A professional photographer is one that makes more of their taxable income from photography that’s been contracted to them. In most cases, they don’t have a lot of money to spend. Luckily, Tamron has been making pretty exceptional lenses for mirrorless cameras for several years now. And more than any other third-party brand, we tend to throw our weight behind them. So here are the best budget zoom lenses for professional photographers. Know that we’ve reviewed all of these, too.
This article is presented in partnership with Tamron.
Table of Contents
How We Test and Choose the Best Budget Zoom Lenses for Professional Photographers
- The Phoblographer’s various product round-up features are done in-house. Our philosophy is simple: you wouldn’t get a Wagyu beef steak review from a lifelong vegetarian. And you wouldn’t get photography advice from someone who doesn’t touch the product. We only recommend gear we’ve fully reviewed in these roundups.
- If you’re wondering why your favorite product didn’t make the cut, there’s a chance it’s on another list. If we haven’t reviewed it, we won’t recommend it. This method keeps our lists packed with industry-leading knowledge. Some of our stories include affiliate links. If you buy something through one of these links, we may earn an affiliate commission.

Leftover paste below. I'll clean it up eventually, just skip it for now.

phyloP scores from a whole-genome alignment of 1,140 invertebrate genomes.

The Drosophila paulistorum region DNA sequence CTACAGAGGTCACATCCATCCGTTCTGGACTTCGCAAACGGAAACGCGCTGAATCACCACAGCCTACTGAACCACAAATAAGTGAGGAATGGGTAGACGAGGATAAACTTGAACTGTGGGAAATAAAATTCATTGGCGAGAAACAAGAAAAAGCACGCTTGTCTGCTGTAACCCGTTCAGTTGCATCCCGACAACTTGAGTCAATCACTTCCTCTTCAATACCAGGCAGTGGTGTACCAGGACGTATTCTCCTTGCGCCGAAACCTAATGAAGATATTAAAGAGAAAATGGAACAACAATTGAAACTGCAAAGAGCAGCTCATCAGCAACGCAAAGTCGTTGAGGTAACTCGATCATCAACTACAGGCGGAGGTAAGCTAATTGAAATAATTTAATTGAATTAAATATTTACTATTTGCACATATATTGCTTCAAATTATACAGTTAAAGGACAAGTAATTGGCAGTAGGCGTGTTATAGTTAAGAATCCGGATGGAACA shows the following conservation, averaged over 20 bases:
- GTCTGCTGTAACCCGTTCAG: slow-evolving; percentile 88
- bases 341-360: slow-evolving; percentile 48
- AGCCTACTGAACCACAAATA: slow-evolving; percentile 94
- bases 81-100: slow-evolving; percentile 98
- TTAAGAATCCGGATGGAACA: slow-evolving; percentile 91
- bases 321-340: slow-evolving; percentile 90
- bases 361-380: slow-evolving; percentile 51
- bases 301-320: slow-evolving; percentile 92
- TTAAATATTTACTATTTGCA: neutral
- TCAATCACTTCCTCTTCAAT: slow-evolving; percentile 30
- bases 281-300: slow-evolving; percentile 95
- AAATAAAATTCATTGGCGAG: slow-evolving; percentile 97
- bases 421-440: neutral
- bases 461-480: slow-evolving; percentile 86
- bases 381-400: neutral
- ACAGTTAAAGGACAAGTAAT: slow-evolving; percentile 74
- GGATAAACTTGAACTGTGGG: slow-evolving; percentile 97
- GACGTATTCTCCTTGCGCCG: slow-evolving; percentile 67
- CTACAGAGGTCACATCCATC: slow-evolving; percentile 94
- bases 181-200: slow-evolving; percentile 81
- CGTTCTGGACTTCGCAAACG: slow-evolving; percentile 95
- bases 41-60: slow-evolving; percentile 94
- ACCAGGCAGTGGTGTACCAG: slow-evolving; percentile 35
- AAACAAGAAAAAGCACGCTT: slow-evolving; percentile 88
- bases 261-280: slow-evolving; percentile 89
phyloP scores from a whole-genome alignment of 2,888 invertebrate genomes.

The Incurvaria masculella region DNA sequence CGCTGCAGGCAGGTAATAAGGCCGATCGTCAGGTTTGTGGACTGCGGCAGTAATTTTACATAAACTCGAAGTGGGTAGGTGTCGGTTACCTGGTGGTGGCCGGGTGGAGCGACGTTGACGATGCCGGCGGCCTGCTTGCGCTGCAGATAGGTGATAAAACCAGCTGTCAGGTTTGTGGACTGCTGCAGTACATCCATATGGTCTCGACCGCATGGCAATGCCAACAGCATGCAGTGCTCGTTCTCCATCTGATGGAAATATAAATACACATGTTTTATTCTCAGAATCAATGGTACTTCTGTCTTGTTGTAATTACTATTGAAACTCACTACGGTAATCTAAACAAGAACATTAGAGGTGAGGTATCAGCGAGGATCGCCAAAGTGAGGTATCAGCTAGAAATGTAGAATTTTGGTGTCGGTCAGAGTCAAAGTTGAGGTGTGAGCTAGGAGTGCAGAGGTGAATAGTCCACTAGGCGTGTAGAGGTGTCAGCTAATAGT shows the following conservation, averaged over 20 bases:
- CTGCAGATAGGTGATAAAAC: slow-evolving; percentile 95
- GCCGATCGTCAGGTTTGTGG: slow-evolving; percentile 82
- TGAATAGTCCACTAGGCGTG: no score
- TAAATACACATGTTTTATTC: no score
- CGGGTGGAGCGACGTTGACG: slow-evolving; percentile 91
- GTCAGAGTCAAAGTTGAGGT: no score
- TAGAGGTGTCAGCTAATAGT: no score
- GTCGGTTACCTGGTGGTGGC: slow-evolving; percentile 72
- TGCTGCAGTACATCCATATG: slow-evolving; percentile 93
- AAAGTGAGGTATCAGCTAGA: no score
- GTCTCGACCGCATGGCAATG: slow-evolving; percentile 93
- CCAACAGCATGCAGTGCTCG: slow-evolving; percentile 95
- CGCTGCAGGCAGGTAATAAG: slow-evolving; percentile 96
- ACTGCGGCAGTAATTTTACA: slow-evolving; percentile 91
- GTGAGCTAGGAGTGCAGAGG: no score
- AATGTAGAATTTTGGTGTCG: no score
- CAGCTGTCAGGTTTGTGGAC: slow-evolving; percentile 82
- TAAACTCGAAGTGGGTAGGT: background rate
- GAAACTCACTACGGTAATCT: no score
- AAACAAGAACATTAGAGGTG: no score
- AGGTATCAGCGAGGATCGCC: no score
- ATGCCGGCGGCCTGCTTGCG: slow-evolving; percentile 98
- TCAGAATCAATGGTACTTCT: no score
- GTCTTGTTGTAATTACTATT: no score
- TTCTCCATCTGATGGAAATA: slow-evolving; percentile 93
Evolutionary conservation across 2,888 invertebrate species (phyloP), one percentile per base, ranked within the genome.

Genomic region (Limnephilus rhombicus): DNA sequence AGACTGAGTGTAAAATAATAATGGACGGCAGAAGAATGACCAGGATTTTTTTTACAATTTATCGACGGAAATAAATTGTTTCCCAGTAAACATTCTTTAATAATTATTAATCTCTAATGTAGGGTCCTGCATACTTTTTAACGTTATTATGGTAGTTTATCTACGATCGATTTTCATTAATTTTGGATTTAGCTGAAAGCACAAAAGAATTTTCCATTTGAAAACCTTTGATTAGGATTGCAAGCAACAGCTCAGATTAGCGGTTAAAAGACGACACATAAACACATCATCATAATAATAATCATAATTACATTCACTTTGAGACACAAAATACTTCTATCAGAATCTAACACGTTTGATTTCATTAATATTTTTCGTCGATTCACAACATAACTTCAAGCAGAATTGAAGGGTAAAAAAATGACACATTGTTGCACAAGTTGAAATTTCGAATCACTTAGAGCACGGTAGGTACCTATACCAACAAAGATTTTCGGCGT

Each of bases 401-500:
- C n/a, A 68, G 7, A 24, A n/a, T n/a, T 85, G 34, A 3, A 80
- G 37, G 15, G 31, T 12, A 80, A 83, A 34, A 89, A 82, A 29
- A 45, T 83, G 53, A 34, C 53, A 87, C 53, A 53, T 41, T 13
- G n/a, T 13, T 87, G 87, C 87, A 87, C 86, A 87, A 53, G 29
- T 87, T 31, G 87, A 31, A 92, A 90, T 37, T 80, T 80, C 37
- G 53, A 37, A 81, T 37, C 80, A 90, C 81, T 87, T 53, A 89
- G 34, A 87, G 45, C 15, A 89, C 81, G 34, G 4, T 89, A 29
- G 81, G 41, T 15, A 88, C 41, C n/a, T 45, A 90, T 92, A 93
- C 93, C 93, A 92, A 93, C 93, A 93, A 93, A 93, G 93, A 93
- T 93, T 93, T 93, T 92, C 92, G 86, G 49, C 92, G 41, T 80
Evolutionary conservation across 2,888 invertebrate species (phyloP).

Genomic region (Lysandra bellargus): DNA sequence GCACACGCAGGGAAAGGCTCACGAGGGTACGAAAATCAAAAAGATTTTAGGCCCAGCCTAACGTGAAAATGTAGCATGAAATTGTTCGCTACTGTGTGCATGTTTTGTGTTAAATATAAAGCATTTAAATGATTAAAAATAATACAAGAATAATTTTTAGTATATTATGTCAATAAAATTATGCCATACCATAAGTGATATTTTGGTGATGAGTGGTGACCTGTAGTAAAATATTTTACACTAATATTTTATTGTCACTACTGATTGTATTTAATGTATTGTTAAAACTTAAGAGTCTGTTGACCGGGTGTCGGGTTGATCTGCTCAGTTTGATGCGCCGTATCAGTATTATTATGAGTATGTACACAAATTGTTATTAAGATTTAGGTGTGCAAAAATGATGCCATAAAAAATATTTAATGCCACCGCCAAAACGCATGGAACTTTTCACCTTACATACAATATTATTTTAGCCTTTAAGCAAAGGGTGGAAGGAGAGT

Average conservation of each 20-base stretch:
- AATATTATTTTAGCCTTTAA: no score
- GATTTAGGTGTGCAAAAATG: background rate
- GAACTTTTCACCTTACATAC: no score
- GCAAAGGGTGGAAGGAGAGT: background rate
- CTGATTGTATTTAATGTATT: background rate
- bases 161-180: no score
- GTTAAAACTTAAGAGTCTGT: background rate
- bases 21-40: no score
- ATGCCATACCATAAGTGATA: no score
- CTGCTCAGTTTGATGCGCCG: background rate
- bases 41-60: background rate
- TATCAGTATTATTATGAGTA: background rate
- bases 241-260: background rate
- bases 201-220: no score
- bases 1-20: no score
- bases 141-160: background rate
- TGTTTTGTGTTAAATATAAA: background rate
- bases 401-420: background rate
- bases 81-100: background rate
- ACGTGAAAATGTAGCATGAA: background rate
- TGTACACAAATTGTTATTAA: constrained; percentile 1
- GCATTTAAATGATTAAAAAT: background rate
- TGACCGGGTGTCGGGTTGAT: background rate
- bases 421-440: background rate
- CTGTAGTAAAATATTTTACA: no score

- When we test lenses, we’ve got various things in mind. First off, we consider who might want to buy the lens and what they might do with it. With that in mind, we try to tackle at least three genres of photography with that lens in a variety of situations. If the lens has weather resistance, then we’ll test it accordingly with a weather-resistant camera. We also test the autofocus of the lens in continuous mode, single mode, with exposure preview effects, without those effects, and then with all the major image quality parameters. These days, no one really makes a bad lens — but some are far better than others.